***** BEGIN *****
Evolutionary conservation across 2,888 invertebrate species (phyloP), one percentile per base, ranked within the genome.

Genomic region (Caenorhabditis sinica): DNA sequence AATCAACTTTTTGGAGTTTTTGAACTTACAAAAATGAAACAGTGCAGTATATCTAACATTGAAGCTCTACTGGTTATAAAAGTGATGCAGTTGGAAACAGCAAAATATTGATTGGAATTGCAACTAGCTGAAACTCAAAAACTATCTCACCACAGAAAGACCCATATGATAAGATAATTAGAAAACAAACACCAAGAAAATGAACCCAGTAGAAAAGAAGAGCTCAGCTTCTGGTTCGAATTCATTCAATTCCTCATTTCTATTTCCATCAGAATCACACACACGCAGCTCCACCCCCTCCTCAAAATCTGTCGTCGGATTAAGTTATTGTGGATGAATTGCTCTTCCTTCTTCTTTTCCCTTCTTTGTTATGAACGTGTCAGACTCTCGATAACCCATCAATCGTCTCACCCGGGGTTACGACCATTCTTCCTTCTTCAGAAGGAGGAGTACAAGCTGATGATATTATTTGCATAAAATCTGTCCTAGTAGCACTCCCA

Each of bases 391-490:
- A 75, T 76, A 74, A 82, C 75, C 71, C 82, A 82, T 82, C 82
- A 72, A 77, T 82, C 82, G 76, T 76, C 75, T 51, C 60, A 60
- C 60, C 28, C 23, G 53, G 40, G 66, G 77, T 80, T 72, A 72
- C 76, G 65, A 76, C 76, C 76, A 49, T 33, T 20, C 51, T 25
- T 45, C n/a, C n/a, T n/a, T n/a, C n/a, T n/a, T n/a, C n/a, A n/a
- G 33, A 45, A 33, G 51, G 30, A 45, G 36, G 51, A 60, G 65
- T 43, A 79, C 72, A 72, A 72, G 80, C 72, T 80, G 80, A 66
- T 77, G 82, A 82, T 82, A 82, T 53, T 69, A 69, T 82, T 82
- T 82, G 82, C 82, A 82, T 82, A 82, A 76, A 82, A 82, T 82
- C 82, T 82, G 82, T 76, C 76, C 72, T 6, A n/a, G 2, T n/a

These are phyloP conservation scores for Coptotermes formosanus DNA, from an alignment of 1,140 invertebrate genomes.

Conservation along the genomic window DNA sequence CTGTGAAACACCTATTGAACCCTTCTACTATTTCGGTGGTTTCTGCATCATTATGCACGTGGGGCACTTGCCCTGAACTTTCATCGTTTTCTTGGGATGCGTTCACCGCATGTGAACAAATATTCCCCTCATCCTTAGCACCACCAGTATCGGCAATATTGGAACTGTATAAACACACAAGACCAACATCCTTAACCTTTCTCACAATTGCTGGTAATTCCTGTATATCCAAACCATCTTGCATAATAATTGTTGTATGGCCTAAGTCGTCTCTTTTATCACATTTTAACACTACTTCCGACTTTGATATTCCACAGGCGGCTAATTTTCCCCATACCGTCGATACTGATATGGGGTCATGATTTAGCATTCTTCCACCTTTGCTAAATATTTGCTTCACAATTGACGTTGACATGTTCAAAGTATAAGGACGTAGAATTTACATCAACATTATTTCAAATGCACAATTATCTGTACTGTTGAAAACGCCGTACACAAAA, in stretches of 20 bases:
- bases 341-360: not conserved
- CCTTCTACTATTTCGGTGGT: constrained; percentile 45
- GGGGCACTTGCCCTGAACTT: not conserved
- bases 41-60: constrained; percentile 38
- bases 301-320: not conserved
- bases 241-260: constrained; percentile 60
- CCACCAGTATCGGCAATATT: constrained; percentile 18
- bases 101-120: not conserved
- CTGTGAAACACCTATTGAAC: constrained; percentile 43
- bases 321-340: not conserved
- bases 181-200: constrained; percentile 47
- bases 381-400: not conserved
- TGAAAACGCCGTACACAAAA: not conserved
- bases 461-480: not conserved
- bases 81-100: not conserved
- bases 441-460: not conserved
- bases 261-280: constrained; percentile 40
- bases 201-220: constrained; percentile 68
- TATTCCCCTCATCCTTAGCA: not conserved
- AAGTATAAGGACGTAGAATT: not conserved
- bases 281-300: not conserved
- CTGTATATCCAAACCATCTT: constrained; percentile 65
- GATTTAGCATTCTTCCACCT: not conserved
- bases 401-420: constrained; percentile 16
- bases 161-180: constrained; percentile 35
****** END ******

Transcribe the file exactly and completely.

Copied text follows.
Evolutionary conservation across 2,888 invertebrate species (phyloP), one percentile per base, ranked within the genome.

Genomic region (Caenorhabditis sinica): DNA sequence AATCAACTTTTTGGAGTTTTTGAACTTACAAAAATGAAACAGTGCAGTATATCTAACATTGAAGCTCTACTGGTTATAAAAGTGATGCAGTTGGAAACAGCAAAATATTGATTGGAATTGCAACTAGCTGAAACTCAAAAACTATCTCACCACAGAAAGACCCATATGATAAGATAATTAGAAAACAAACACCAAGAAAATGAACCCAGTAGAAAAGAAGAGCTCAGCTTCTGGTTCGAATTCATTCAATTCCTCATTTCTATTTCCATCAGAATCACACACACGCAGCTCCACCCCCTCCTCAAAATCTGTCGTCGGATTAAGTTATTGTGGATGAATTGCTCTTCCTTCTTCTTTTCCCTTCTTTGTTATGAACGTGTCAGACTCTCGATAACCCATCAATCGTCTCACCCGGGGTTACGACCATTCTTCCTTCTTCAGAAGGAGGAGTACAAGCTGATGATATTATTTGCATAAAATCTGTCCTAGTAGCACTCCCA

Each of bases 391-490:
- A 75, T 76, A 74, A 82, C 75, C 71, C 82, A 82, T 82, C 82
- A 72, A 77, T 82, C 82, G 76, T 76, C 75, T 51, C 60, A 60
- C 60, C 28, C 23, G 53, G 40, G 66, G 77, T 80, T 72, A 72
- C 76, G 65, A 76, C 76, C 76, A 49, T 33, T 20, C 51, T 25
- T 45, C n/a, C n/a, T n/a, T n/a, C n/a, T n/a, T n/a, C n/a, A n/a
- G 33, A 45, A 33, G 51, G 30, A 45, G 36, G 51, A 60, G 65
- T 43, A 79, C 72, A 72, A 72, G 80, C 72, T 80, G 80, A 66
- T 77, G 82, A 82, T 82, A 82, T 53, T 69, A 69, T 82, T 82
- T 82, G 82, C 82, A 82, T 82, A 82, A 76, A 82, A 82, T 82
- C 82, T 82, G 82, T 76, C 76, C 72, T 6, A n/a, G 2, T n/a

These are phyloP conservation scores for Coptotermes formosanus DNA, from an alignment of 1,140 invertebrate genomes.

Conservation along the genomic window DNA sequence CTGTGAAACACCTATTGAACCCTTCTACTATTTCGGTGGTTTCTGCATCATTATGCACGTGGGGCACTTGCCCTGAACTTTCATCGTTTTCTTGGGATGCGTTCACCGCATGTGAACAAATATTCCCCTCATCCTTAGCACCACCAGTATCGGCAATATTGGAACTGTATAAACACACAAGACCAACATCCTTAACCTTTCTCACAATTGCTGGTAATTCCTGTATATCCAAACCATCTTGCATAATAATTGTTGTATGGCCTAAGTCGTCTCTTTTATCACATTTTAACACTACTTCCGACTTTGATATTCCACAGGCGGCTAATTTTCCCCATACCGTCGATACTGATATGGGGTCATGATTTAGCATTCTTCCACCTTTGCTAAATATTTGCTTCACAATTGACGTTGACATGTTCAAAGTATAAGGACGTAGAATTTACATCAACATTATTTCAAATGCACAATTATCTGTACTGTTGAAAACGCCGTACACAAAA, in stretches of 20 bases:
- bases 341-360: not conserved
- CCTTCTACTATTTCGGTGGT: constrained; percentile 45
- GGGGCACTTGCCCTGAACTT: not conserved
- bases 41-60: constrained; percentile 38
- bases 301-320: not conserved
- bases 241-260: constrained; percentile 60
- CCACCAGTATCGGCAATATT: constrained; percentile 18
- bases 101-120: not conserved
- CTGTGAAACACCTATTGAAC: constrained; percentile 43
- bases 321-340: not conserved
- bases 181-200: constrained; percentile 47
- bases 381-400: not conserved
- TGAAAACGCCGTACACAAAA: not conserved
- bases 461-480: not conserved
- bases 81-100: not conserved
- bases 441-460: not conserved
- bases 261-280: constrained; percentile 40
- bases 201-220: constrained; percentile 68
- TATTCCCCTCATCCTTAGCA: not conserved
- AAGTATAAGGACGTAGAATT: not conserved
- bases 281-300: not conserved
- CTGTATATCCAAACCATCTT: constrained; percentile 65
- GATTTAGCATTCTTCCACCT: not conserved
- bases 401-420: constrained; percentile 16
- bases 161-180: constrained; percentile 35